Tip #2: If this issue irritates you as well, I recommend downloading “Multipicture Live Wallpaper” from the marketplace. With this app, you can have 5 separate pictures on each main screen (it supports more than that, but that is my specific number of screens) and they will be full size, rather than just a portion. The settings are tricky and might take a little while to get used to, but it is definitely worth it.
Feeling like my phone was pretty customized, I decided that I wanted to try out some games. This opened up a whole other bag of worms, because once I started noticing the phone’s internal storage running out, I knew I was going to have to figure out a way to get apps moved to my SD card. As I mentioned earlier, there are some apps that will allow you to move them to the external storage. However, most won’t, and this poses a storage issue. It’s pretty silly for the developers to make it this way, because internal storage is far smaller than external, but thankfully there is a work around. My Dad told me about an app called App2SD, and I tried it. I suppose that solution works for some people, but when I opened it up to see what I could move, there was literally nothing. It didn’t help the situation whatsoever. So I started researching. I found that the best way to be able to handle operations like this is to Root your phone. Rooting is to Android as Jailbreaking is to iPhone. Basically, you give yourself administrative powers over the phone, much like you would have over your PC, where you can view more, move more, and do more. It sounded like a pain in the ass according to some websites, and sounded really easy on others. I was convinced though, when I saw this article, because some of those apps looked just plain cool. The same website had an article on rooting your Android phone, but it pointed to a program called “Superoneclick”, and this didn’t work for my phone. I had to do a bunch of searching around the web, and I ended up finding a different program that did the same thing, but I can’t remember the location at the moment. I’m sure if you had a different phone it would work out easier, but I wouldn’t recommend trying it unless you are a bit tech-savvy, it was definitely a pain and took the better part of a night for me to get it done.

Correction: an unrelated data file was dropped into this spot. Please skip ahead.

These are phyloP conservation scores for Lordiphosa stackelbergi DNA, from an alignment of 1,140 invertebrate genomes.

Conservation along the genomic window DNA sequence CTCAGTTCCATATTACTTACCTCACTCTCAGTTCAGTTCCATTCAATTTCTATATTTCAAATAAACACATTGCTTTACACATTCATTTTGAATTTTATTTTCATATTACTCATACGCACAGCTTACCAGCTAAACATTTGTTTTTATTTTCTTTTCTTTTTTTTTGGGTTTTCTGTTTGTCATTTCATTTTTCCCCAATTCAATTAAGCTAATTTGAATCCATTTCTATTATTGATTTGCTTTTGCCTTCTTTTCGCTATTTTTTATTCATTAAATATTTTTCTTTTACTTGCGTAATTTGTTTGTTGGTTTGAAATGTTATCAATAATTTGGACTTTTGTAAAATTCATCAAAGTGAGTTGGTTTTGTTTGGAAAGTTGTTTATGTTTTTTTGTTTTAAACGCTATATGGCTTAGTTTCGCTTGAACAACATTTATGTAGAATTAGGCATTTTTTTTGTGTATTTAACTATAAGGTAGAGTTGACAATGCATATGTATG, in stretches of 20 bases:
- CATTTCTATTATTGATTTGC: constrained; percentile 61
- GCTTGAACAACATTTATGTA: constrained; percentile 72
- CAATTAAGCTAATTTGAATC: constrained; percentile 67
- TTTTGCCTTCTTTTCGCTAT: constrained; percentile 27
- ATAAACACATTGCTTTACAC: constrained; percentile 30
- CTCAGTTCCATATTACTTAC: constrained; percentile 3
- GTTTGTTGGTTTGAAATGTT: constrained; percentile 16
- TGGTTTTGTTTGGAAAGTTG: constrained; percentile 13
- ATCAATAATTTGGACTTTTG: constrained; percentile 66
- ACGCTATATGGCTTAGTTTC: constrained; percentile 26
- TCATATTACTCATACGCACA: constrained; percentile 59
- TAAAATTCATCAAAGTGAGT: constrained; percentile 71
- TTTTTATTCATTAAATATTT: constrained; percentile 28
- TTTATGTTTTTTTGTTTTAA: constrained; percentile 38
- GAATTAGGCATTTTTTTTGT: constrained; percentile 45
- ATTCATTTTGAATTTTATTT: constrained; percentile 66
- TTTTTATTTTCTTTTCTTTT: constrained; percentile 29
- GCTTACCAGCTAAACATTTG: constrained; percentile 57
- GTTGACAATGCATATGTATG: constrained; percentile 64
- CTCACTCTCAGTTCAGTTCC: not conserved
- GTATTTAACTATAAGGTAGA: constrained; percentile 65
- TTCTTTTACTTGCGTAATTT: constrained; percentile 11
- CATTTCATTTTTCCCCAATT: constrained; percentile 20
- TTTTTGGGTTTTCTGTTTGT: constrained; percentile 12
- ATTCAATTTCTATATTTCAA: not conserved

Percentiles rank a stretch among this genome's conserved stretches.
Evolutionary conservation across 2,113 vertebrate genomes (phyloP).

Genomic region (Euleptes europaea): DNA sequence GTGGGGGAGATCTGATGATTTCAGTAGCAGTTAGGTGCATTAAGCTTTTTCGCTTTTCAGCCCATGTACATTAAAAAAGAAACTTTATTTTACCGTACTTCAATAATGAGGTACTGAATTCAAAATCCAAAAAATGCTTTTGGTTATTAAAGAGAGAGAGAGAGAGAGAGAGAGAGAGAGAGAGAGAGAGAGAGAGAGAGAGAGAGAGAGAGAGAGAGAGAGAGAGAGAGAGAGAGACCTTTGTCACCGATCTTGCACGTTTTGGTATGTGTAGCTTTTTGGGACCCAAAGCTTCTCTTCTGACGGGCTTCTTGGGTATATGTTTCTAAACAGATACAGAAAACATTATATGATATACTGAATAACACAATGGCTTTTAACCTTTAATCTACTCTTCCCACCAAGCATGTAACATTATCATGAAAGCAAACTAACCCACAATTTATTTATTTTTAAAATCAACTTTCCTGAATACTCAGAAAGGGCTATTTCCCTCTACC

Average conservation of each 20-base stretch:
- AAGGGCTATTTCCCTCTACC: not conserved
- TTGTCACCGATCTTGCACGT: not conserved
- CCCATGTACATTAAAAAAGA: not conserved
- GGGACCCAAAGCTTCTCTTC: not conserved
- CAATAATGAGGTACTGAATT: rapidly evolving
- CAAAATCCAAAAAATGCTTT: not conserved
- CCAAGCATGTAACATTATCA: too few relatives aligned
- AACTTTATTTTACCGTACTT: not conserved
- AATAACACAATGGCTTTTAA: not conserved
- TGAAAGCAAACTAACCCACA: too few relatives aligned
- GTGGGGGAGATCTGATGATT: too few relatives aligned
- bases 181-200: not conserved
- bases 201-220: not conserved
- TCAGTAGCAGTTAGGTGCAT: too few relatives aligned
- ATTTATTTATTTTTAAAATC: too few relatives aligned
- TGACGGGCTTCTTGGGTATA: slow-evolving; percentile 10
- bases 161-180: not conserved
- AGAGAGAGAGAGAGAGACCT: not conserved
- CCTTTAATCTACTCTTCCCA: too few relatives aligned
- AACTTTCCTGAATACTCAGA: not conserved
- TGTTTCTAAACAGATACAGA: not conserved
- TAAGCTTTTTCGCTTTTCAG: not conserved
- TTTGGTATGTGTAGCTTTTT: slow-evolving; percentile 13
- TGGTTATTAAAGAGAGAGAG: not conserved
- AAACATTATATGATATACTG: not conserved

After rooting my phone, I started downloading apps that allowed me to do more of the things I wanted to do. I picked up Superuser, Titanium Backup, and Adfree, all of which you can read descriptions of in the article I mentioned above. TB is the program that I was wanting to free up storage space, as it allows you to uninstall apps that came with the phone, and to move apps to your SD card, along with making backups of everything. That alone was enough for me to know that rooting my phone was worth it.
Back to gaming, I ended up trying a few of the games off of the Android market, but I really wanted an RPG to play, and most of the options were Action-RPGs, and with touch screen controls I was more frustrated than anything. So I looked into emulation, and it is actually quite prevalent on Androids. I ended up with Super Gnes and DroidEmu, both of which can be found on the market. The first is an SNES emulator, and the latter is actually an emulator for pretty much every system imaginable. Why have both? Well I preferred the location of the controls on the Super Gnes emulator, so for SNES games I use it. I ended up downloading a bunch of Gameboy Advance RPGs as well, and that is what I use DroidEmu for, as all of the other GBA emulators I tried didn’t work. I also found a great place for ROMs, and you can find that here. All in all, I have about 10 RPGs now that I either played very sparsely or never at all, so I have options for mobile gaming.
I am very pleased having an Android device, and having played with iPhones in the past, I think I prefer Android. If I have any more tips or tricks come up, I’ll make sure to share them here. Until next time.